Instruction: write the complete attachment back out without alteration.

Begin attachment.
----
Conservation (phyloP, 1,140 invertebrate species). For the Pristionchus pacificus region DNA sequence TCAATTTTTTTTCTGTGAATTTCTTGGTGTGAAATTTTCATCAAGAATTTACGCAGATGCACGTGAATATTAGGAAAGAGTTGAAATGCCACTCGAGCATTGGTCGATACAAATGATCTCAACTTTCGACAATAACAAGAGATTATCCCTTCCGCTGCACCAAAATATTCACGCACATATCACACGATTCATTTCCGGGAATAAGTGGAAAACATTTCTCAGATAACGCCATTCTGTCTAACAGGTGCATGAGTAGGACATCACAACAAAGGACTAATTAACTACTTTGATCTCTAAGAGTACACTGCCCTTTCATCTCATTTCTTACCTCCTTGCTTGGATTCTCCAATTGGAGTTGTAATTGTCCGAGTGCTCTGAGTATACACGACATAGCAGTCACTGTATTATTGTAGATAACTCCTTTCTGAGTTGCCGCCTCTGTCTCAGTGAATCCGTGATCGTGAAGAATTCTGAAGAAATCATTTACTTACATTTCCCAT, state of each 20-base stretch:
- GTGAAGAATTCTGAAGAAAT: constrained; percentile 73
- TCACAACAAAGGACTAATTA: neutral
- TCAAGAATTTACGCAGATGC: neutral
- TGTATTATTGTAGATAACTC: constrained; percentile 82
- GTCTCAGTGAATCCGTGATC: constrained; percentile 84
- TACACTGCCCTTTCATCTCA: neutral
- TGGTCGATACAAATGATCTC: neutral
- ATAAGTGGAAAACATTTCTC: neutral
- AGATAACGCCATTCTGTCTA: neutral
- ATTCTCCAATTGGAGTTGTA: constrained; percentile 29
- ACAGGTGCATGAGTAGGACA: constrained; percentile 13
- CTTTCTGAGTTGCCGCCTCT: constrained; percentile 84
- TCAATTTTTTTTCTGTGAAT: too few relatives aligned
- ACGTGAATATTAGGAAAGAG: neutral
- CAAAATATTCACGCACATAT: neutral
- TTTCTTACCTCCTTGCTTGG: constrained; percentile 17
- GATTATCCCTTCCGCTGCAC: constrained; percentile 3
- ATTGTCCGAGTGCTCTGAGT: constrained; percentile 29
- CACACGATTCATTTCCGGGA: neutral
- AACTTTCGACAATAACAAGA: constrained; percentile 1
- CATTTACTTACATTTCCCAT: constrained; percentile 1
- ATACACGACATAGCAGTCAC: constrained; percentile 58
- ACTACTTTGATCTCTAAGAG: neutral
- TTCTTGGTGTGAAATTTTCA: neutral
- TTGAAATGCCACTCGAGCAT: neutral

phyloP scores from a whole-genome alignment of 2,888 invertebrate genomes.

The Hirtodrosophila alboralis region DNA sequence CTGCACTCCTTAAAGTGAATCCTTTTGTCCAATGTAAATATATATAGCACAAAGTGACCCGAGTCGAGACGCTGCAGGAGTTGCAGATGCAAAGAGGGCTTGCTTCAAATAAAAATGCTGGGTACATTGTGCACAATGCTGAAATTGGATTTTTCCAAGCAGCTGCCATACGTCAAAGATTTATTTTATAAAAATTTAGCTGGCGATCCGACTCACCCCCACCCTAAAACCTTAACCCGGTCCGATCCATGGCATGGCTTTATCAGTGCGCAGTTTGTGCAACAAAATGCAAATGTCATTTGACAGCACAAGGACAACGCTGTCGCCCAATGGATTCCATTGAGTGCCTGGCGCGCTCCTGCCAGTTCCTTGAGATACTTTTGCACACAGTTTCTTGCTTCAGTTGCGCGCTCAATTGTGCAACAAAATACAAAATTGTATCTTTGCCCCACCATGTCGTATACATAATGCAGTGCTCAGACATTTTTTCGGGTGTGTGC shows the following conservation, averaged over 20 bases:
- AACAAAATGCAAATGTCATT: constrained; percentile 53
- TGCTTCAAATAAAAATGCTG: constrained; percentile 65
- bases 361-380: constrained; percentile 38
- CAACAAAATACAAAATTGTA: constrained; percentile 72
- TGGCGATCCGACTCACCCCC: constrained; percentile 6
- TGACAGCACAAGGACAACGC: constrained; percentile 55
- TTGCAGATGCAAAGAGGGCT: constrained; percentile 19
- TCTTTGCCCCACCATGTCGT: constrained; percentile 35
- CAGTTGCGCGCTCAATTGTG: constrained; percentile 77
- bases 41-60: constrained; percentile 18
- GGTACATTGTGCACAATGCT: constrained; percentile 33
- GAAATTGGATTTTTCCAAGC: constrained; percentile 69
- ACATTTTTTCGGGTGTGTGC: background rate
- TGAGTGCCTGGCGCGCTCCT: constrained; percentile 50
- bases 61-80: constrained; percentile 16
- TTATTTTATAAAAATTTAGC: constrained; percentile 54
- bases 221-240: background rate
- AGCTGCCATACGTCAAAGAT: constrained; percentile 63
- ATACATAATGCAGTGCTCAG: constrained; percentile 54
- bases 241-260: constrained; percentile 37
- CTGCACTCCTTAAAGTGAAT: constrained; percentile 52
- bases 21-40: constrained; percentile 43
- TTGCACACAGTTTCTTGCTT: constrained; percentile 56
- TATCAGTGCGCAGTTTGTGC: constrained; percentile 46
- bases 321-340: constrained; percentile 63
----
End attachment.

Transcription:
Conservation (phyloP, 1,140 invertebrate species). For the Pristionchus pacificus region DNA sequence TCAATTTTTTTTCTGTGAATTTCTTGGTGTGAAATTTTCATCAAGAATTTACGCAGATGCACGTGAATATTAGGAAAGAGTTGAAATGCCACTCGAGCATTGGTCGATACAAATGATCTCAACTTTCGACAATAACAAGAGATTATCCCTTCCGCTGCACCAAAATATTCACGCACATATCACACGATTCATTTCCGGGAATAAGTGGAAAACATTTCTCAGATAACGCCATTCTGTCTAACAGGTGCATGAGTAGGACATCACAACAAAGGACTAATTAACTACTTTGATCTCTAAGAGTACACTGCCCTTTCATCTCATTTCTTACCTCCTTGCTTGGATTCTCCAATTGGAGTTGTAATTGTCCGAGTGCTCTGAGTATACACGACATAGCAGTCACTGTATTATTGTAGATAACTCCTTTCTGAGTTGCCGCCTCTGTCTCAGTGAATCCGTGATCGTGAAGAATTCTGAAGAAATCATTTACTTACATTTCCCAT, state of each 20-base stretch:
- GTGAAGAATTCTGAAGAAAT: constrained; percentile 73
- TCACAACAAAGGACTAATTA: neutral
- TCAAGAATTTACGCAGATGC: neutral
- TGTATTATTGTAGATAACTC: constrained; percentile 82
- GTCTCAGTGAATCCGTGATC: constrained; percentile 84
- TACACTGCCCTTTCATCTCA: neutral
- TGGTCGATACAAATGATCTC: neutral
- ATAAGTGGAAAACATTTCTC: neutral
- AGATAACGCCATTCTGTCTA: neutral
- ATTCTCCAATTGGAGTTGTA: constrained; percentile 29
- ACAGGTGCATGAGTAGGACA: constrained; percentile 13
- CTTTCTGAGTTGCCGCCTCT: constrained; percentile 84
- TCAATTTTTTTTCTGTGAAT: too few relatives aligned
- ACGTGAATATTAGGAAAGAG: neutral
- CAAAATATTCACGCACATAT: neutral
- TTTCTTACCTCCTTGCTTGG: constrained; percentile 17
- GATTATCCCTTCCGCTGCAC: constrained; percentile 3
- ATTGTCCGAGTGCTCTGAGT: constrained; percentile 29
- CACACGATTCATTTCCGGGA: neutral
- AACTTTCGACAATAACAAGA: constrained; percentile 1
- CATTTACTTACATTTCCCAT: constrained; percentile 1
- ATACACGACATAGCAGTCAC: constrained; percentile 58
- ACTACTTTGATCTCTAAGAG: neutral
- TTCTTGGTGTGAAATTTTCA: neutral
- TTGAAATGCCACTCGAGCAT: neutral

phyloP scores from a whole-genome alignment of 2,888 invertebrate genomes.

The Hirtodrosophila alboralis region DNA sequence CTGCACTCCTTAAAGTGAATCCTTTTGTCCAATGTAAATATATATAGCACAAAGTGACCCGAGTCGAGACGCTGCAGGAGTTGCAGATGCAAAGAGGGCTTGCTTCAAATAAAAATGCTGGGTACATTGTGCACAATGCTGAAATTGGATTTTTCCAAGCAGCTGCCATACGTCAAAGATTTATTTTATAAAAATTTAGCTGGCGATCCGACTCACCCCCACCCTAAAACCTTAACCCGGTCCGATCCATGGCATGGCTTTATCAGTGCGCAGTTTGTGCAACAAAATGCAAATGTCATTTGACAGCACAAGGACAACGCTGTCGCCCAATGGATTCCATTGAGTGCCTGGCGCGCTCCTGCCAGTTCCTTGAGATACTTTTGCACACAGTTTCTTGCTTCAGTTGCGCGCTCAATTGTGCAACAAAATACAAAATTGTATCTTTGCCCCACCATGTCGTATACATAATGCAGTGCTCAGACATTTTTTCGGGTGTGTGC shows the following conservation, averaged over 20 bases:
- AACAAAATGCAAATGTCATT: constrained; percentile 53
- TGCTTCAAATAAAAATGCTG: constrained; percentile 65
- bases 361-380: constrained; percentile 38
- CAACAAAATACAAAATTGTA: constrained; percentile 72
- TGGCGATCCGACTCACCCCC: constrained; percentile 6
- TGACAGCACAAGGACAACGC: constrained; percentile 55
- TTGCAGATGCAAAGAGGGCT: constrained; percentile 19
- TCTTTGCCCCACCATGTCGT: constrained; percentile 35
- CAGTTGCGCGCTCAATTGTG: constrained; percentile 77
- bases 41-60: constrained; percentile 18
- GGTACATTGTGCACAATGCT: constrained; percentile 33
- GAAATTGGATTTTTCCAAGC: constrained; percentile 69
- ACATTTTTTCGGGTGTGTGC: background rate
- TGAGTGCCTGGCGCGCTCCT: constrained; percentile 50
- bases 61-80: constrained; percentile 16
- TTATTTTATAAAAATTTAGC: constrained; percentile 54
- bases 221-240: background rate
- AGCTGCCATACGTCAAAGAT: constrained; percentile 63
- ATACATAATGCAGTGCTCAG: constrained; percentile 54
- bases 241-260: constrained; percentile 37
- CTGCACTCCTTAAAGTGAAT: constrained; percentile 52
- bases 21-40: constrained; percentile 43
- TTGCACACAGTTTCTTGCTT: constrained; percentile 56
- TATCAGTGCGCAGTTTGTGC: constrained; percentile 46
- bases 321-340: constrained; percentile 63